About the Project

Why do we take portraits? Do portraits present you as you are now, captured in the present for the present, or for the unknown future when you are not present? The project invited residents to have their portraits taken and share what they might use these for. Some might want these to be a passport photo. Others might eventually use them for their wake, obituary, or for the tablet of their columbarium niche.

Some might just want to gaze on themselves at a time when not many others take a glance at them. Some might culturally not be accustomed to taking portraits – but might use this as an opportunity to share how else they might use this, and also share why portraits are not common for them – and how else they remember loved ones, long-passed. Through this process of photo-taking, residents were invited to share these thoughts.

The video portraits were projected in their void deck – at the actual spaces that they use each day, and now with their expressions mapped onto the humble walls of their living spaces, to then see themselves in a different light.

The project also invited neighbours and visitors to be present, to gaze upon these portraits of their resident-friends, AND receive the gazes back, as the team reflected along with them.

Creation Process

Time was spent in the neighbourhood, hanging out in the void deck with residents, building on conversations, and getting to know each other. With some familiarity and trust, the team were able to touch on more delicate topics, on the rhythms of life in their block, where they are in their lives right now, and their thoughts on the last chapter of their lives.

The team were also mindful that there were residents who were not ready to have conversations on end-of-life issues, not with their family members, but perhaps they could start by talking to someone neutral such as themselves.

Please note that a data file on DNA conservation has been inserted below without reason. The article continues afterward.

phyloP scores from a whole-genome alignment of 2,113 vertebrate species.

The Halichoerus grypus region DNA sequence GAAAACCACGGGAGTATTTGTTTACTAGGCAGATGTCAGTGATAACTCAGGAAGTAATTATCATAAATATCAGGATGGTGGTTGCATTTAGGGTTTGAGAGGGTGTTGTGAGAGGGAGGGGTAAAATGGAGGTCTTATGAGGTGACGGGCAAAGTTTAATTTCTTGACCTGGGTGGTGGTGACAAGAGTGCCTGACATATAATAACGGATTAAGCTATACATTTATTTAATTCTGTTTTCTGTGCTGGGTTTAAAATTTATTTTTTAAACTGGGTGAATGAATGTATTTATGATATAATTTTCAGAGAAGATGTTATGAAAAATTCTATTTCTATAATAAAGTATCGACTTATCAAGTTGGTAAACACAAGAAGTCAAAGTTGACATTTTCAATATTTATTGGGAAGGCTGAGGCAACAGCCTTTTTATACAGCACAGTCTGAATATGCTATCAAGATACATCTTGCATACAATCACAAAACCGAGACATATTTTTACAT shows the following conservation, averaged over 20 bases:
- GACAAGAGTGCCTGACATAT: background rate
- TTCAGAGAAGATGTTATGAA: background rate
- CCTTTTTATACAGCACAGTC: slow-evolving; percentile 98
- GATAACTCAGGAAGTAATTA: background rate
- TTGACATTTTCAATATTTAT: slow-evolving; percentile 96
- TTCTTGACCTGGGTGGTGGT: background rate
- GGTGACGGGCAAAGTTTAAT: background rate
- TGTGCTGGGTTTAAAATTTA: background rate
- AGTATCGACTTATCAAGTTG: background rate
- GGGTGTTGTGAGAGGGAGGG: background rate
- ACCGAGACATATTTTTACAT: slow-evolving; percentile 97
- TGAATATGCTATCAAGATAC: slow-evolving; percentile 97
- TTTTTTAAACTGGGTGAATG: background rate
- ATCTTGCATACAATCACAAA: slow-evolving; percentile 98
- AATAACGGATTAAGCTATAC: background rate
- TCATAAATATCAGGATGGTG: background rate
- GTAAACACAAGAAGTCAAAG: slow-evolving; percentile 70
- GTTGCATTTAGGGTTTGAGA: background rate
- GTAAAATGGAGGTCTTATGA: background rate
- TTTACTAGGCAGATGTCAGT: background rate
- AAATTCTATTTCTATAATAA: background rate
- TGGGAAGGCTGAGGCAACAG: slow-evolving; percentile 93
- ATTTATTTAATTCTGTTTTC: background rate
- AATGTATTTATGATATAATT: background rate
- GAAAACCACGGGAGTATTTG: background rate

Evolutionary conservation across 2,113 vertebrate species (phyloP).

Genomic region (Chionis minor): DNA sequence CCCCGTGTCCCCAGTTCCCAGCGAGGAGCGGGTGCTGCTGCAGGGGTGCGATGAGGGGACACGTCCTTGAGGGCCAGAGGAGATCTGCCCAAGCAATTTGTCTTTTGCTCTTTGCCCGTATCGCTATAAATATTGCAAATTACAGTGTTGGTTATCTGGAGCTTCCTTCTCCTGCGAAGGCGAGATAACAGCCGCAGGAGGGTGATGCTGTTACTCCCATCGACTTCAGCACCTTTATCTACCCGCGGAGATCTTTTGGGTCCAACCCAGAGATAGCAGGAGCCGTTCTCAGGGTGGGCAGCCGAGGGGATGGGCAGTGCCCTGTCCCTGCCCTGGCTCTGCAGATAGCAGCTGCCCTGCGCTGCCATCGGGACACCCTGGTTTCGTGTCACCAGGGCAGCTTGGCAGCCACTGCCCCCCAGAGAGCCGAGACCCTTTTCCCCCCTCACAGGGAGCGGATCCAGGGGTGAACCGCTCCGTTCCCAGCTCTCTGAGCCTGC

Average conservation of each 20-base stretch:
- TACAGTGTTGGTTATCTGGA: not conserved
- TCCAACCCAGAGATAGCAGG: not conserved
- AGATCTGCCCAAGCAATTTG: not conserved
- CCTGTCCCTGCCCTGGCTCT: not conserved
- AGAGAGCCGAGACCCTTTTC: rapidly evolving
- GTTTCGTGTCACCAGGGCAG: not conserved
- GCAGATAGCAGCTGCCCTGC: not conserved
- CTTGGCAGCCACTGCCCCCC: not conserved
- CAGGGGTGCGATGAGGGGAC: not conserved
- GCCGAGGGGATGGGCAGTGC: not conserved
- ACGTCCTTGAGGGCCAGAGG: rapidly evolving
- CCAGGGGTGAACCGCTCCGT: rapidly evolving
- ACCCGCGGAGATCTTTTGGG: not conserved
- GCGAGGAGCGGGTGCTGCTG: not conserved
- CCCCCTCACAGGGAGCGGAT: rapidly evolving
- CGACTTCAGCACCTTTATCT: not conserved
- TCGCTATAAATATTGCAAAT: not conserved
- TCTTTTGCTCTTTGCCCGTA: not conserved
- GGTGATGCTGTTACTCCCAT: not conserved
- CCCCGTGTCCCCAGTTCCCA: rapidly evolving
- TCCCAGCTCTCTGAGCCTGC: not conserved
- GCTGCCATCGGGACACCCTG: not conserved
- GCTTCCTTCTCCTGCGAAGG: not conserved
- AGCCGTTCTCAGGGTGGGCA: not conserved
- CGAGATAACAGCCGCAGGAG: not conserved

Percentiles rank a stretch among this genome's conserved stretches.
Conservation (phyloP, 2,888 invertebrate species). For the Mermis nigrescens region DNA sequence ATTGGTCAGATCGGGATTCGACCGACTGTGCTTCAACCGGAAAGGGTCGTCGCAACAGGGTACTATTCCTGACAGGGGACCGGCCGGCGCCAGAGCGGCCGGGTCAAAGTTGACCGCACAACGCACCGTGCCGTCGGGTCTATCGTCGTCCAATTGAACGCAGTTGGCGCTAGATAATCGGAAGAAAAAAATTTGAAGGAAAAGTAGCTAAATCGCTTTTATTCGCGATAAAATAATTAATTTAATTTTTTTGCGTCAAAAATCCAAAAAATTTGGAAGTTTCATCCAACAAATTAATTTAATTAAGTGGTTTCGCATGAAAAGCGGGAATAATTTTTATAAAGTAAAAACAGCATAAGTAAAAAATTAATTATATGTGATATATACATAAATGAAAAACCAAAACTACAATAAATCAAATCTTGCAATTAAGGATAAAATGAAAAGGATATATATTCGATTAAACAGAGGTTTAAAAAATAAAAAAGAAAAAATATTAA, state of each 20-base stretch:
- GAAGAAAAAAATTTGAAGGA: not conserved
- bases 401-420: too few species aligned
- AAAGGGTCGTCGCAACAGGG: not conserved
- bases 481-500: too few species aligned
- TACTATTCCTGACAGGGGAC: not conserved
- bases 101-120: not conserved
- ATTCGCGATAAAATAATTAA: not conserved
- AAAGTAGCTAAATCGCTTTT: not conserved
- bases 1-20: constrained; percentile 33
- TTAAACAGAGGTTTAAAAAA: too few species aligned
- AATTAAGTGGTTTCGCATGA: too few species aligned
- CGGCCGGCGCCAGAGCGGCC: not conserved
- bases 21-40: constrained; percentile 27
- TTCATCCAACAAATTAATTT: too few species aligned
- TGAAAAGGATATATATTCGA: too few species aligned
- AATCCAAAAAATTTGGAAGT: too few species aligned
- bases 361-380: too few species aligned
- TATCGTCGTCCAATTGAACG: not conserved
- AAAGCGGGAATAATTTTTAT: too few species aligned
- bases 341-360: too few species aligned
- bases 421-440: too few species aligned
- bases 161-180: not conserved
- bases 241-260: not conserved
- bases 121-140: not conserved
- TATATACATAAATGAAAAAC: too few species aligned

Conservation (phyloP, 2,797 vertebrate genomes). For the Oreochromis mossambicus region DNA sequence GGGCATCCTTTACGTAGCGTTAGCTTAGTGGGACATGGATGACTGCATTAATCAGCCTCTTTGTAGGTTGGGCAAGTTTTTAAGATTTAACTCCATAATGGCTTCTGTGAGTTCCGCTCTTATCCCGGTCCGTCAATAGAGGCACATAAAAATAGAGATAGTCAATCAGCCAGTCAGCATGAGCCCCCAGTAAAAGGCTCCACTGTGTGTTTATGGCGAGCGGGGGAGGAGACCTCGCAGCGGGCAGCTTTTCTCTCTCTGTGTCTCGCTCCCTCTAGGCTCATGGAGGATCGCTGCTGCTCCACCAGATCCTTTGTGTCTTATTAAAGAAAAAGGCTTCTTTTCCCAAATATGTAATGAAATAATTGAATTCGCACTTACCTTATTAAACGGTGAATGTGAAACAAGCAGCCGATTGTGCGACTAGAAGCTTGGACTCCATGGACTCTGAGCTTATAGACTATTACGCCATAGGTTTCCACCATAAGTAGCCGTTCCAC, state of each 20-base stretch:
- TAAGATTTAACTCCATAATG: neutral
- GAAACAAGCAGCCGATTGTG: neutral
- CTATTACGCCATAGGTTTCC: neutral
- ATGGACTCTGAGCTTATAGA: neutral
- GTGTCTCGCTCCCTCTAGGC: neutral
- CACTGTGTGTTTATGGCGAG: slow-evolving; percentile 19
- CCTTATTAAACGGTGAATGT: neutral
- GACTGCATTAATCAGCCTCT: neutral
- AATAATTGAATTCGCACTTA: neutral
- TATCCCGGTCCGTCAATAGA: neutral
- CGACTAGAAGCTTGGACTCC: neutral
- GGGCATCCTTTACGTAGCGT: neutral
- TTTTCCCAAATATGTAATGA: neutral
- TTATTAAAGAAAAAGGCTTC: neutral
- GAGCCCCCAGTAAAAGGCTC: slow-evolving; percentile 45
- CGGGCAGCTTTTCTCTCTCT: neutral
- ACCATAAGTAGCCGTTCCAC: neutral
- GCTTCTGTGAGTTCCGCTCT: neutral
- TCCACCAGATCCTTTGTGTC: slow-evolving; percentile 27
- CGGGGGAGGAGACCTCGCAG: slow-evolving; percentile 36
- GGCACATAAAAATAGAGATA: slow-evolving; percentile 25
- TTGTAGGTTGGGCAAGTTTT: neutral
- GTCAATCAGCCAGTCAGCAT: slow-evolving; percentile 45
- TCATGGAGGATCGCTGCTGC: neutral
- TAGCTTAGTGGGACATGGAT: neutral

It was decided to use the form of portrait-taking to allow them to embed these conversations. There were moments where residents shared some sobering sentiments, about their anxieties about loved ones leaving them, or the ones where they will one day leave. Other anxieties were shared by some of the residents who are by themselves, without any support of family networks.

The actual portrait photos were processed and enlarged to various sizes, put into photo frames and presented to the residents. It was a lovely moment to share these with the residents and to take in their reactions looking upon themselves, pondering on what was captured, what is expressed within the frame – some were surprised, a handful very pleased.

These portrait photos are for the residents to share with whoever they choose or to even keep personal, confidential for themselves, for now.

The team deliberately did not show the actual portrait photos in the final video artwork for the public, and instead focused on the moments before and after the shutter clicks – as to maintain that privacy. Visitors could also wonder which expression the portrait-sitters might have chosen and what they/you (the visitor) might choose for their portrait.

Watch this video on the creation process, together with other artworks in the public art installation.



Artist Jasmine Ng

Jasmine Ng is a film-maker/educator with extensive experience directing and executive-producing, from award-winning shorts (Moveable Feast) to feature film work (Eating Air) and broadcast work for international channels (Discovery Channel, National Geographic). She has served on many film juries and pitch panels in Singapore and in the region.

As a film lecturer, she has taught at local and regional institutes and arts centres and has mentored for the National Arts Council (NAC) Young Artists series as well as their SilverArts programme for seniors. Jasmine has also conceptualised cross-disciplinary works for civic arts engagement projects like IPS PRISM for the Institute of Policy Studies (IPS).

Participant Art-Makers

Chia Gek Hua (Anna)

Gopalsamy Priya

Jamil Sareh

Junah Binte Bugiman

Kamin Asim

Lim Kui Fang

Lim Watt Lock


Soh Lay Wah

Tan Kwee Seng

Video Installation

Workshop Process


Community Voices

“The exhibition has addressed the issue [end-of-life] in a tactful way and has made me think more deeply about the issues.”

Audience Member